By Jack Sim, founder of World Toilet Organization
The world has 7 billion people, yet almost all goods and services are designed and delivered to only 3 billion — the Top of the Pyramid, the rich and middle-class consumers. The other 3 billion — the Base of the Pyramid or BOP — are excluded from our formal economy because they are considered too low an income group to be attractive enough for businesses.
This state of affairs was caused by a tremendously attractive business environment in the past two centuries where producers focus on the Top of the Pyramid. However, in a globalised world where the speed of product penetration into developed markets have reached almost saturation point, businesses are finding it very hard to make a profit. Big successful firms are buying up smaller ones and the competitive disparity is making it harder for SMEs and MNCs alike to fight for survival. The myth of High-Tech = High Profit has now mutated into High-Tech = High Obsolescence.
In this struggle, the BOP of 4 billion new customers suddenly becomes attractive. China is now investing in Africa at an unprecedented pace, buying their minerals and exporting its excess workers to Africa to create jobs. These highways, power plants, and other major infrastructures are already bringing economic growth to 52 countries in Africa, helping it grow at an average rate higher that what Asia is experiencing.
China and India, which are still largely countries with high poverty, are now investing into their poorer regions both to develop them economically and also to help stabilize the discontent using better wealth distribution.
According to the UNDP, the BOP is worth USD5 trillion a year. So if this marketplace is so attractive, why is it still an under-exploited opportunity?
One of the reasons is that businesses do not understand this new marketplace well enough. For a long time, the image of the BOP was presented to the developed world wrongly by charitable NGOs who portray the poor as Hopeless, Helpless and Useless People. In their effort to solicit funds, NGOs often show pictures of very pathetic children in need so that it tucks at the heart-strings of the donors. This creates a negative image of the poor which is detrimental to both their self image and also causes misunderstandings about how entrepreneurial and resourceful they are.
At the same time, many businesses have the misguided idea that you can just go into this marketplace and sell them cheap stuff. The reality is if we really want to develop this BOP marketplace, we must involve the poor as our distributors, franchisees, employees. We must give them income that in turn increases their spending power to buy your goods.
Singapore is a good example of a BOP economy which turned into a success story. In 1965, Singapore was poorer than Cambodia and the Philippines. We did not get out of poverty through relying on welfare or donations. In fact, Singapore’s first Prime Minister Lee Kuan Yew’s first mantra was “Nothing is For Free”. You have to work for your meals. The emphasis was to create jobs and income through attracting foreign investments, vocational training, and basic health and housing/water/sanitation programs.
Today, we see the end result of a positive experiment in BOP marketplace: Singapore ranks 3rd highest GDP per capita behind Qatar and Liechtenstein.
To capture this historic market opportunity, I’ve set up the BOP HUB to create a new industry pillar for Singapore to serve the global BOP community:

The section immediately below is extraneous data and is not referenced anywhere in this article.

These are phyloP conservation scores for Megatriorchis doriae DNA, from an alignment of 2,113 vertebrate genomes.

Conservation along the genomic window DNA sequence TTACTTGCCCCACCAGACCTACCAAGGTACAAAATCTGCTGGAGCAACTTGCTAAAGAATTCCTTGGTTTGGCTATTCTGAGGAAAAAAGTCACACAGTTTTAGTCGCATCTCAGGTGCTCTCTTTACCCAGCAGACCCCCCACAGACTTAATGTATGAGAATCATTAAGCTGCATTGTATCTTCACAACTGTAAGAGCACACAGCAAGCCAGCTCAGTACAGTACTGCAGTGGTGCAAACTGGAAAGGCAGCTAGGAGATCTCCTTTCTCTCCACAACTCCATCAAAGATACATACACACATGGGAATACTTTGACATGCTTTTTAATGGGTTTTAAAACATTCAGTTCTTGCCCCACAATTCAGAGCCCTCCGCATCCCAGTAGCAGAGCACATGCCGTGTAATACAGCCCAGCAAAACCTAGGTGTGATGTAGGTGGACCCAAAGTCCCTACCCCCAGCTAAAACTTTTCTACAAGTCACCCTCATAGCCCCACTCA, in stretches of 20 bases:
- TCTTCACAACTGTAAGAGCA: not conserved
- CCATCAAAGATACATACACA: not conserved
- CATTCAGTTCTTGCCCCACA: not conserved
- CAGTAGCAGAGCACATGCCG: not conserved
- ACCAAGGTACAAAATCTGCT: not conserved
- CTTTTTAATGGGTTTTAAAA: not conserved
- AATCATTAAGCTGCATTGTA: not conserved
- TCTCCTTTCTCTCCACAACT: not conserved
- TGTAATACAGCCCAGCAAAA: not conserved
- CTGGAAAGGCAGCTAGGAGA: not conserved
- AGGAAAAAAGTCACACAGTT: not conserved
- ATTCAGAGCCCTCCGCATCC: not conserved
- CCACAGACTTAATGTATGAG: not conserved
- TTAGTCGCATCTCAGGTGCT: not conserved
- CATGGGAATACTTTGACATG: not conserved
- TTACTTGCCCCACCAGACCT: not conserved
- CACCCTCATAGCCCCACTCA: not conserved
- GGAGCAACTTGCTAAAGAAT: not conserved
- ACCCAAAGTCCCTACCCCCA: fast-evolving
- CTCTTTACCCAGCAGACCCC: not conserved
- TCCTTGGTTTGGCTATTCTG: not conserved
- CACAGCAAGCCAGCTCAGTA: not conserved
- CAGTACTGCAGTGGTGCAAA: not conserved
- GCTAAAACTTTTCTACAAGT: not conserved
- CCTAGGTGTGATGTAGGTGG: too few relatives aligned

– BOP HUB will serve as a Social Business Accelerator /Shared Services Center. Most social enterprises are under-staffed, under-resourced and fire-fighting on a daily basis. This is a Social Business Process Outsourcing service to free the social entrepreneurs from all his non-core work so that he can focus on his core competency and can scale up his impact without scaling up his organization proportionately.
– A BOP World Design Center (see picture above). This 65,000 sq ft industrial building is situated at Ubi Road 4 near the heart of Singapore with an MRT station coming directly to our front door in 2016. Our building will be complete in 2014. It’ll house all BOP activities and coordinate with the rest of the centers to integrate Social Businesses. This will cut wastage in time, effort, and resources.
– BOP Convention 2014 in Singapore. This will be an inclusive industrial show for the BOP for everyone to participate and create a vibrant BOP marketplace, creating local entrepreneurs, jobs, design products and services, financing, and networking. Singapore turned from a 3rd world country into a place where everyone has high quality of life, clean and safe streets by economically empowering its people through capacity building, investments, education, and a holistic approach with long term planning.
We can replicate and adapt these lessons for ending poverty globally while creating jobs and livelihood for both folks at the BOP and the TOP. The money, technologies and success models exist today. We just have to implement it and BOP HUB will act as an honest broker and catalyst to accelerate the momentum of turning entrepreneurship into a creator of both wealth and social justice.
Top photo: Futureatlas.com
About the author
Jack Sim, aka Mr Toilet, has broken the taboo on sanitation and brought issues about toilets and hygiene out into the open. In 1998,Jack established the Restroom Association of Singapore (RAS) whose mission is to raise the standards of public toilets and address the issues of poor toilet design, inadequate building codes and poorly trained cleaners in. Soon thereafter, he founded the World Toilet Organization (WTO) in 2001. Jack’s current project at WTO is to establish the BoP Hub in Singapore.